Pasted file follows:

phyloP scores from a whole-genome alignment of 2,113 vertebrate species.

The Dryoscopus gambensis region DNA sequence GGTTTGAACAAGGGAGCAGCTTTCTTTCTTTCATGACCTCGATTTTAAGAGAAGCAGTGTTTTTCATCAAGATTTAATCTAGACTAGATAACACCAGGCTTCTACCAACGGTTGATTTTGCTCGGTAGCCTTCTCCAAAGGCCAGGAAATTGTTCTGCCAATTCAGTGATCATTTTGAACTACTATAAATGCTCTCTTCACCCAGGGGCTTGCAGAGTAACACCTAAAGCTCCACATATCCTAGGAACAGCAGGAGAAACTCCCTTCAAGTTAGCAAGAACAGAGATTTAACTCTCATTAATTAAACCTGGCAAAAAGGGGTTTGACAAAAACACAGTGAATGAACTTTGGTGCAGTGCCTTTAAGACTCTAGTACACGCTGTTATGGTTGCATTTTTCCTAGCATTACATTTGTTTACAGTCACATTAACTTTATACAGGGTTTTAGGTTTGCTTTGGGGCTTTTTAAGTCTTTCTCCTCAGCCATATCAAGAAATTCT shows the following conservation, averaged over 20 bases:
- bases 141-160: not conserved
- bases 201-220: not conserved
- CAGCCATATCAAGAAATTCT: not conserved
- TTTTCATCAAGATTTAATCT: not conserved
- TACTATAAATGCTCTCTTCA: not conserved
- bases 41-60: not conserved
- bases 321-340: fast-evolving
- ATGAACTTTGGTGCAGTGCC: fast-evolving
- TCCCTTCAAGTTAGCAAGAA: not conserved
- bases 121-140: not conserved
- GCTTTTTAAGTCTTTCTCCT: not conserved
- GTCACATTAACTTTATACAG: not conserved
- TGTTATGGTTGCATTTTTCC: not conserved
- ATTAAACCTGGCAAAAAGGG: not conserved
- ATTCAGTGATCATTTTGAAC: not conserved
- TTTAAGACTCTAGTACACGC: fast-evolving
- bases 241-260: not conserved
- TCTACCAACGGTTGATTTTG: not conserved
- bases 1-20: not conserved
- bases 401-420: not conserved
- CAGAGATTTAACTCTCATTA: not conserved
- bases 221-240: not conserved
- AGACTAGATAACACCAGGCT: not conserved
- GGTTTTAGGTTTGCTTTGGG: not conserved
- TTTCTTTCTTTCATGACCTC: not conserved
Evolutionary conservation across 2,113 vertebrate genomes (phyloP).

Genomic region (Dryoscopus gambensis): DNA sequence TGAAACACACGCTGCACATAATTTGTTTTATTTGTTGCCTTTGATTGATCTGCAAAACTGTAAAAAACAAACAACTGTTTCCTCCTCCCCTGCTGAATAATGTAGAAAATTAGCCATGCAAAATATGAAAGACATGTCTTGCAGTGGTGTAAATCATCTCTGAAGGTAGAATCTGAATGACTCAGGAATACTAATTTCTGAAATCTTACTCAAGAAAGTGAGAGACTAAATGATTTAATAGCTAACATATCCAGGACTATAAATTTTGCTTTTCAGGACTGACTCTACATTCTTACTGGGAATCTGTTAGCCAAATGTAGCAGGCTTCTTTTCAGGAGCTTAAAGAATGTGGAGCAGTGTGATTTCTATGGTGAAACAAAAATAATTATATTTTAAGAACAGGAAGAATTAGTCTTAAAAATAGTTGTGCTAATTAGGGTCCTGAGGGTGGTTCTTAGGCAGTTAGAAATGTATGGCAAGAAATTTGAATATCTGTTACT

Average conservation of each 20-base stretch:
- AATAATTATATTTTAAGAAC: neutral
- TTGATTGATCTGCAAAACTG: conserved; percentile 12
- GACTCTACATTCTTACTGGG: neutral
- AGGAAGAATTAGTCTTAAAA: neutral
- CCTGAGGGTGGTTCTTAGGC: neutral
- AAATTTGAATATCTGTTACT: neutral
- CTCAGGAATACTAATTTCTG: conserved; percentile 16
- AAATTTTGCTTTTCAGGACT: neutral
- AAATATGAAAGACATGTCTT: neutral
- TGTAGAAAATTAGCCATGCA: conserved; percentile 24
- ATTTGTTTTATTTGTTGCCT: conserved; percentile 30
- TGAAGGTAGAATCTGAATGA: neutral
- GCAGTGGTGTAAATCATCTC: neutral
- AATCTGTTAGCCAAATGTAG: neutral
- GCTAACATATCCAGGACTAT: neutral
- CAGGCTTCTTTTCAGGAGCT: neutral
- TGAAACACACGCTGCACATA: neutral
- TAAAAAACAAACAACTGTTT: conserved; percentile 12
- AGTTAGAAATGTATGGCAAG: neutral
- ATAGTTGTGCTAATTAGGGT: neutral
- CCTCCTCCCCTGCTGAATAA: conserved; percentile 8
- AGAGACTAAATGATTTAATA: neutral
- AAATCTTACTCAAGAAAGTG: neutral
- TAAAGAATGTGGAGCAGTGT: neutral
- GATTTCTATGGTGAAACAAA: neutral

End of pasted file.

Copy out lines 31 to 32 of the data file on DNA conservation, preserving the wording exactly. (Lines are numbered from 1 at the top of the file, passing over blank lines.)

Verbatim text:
- AATAATTATATTTTAAGAAC: neutral
- TTGATTGATCTGCAAAACTG: conserved; percentile 12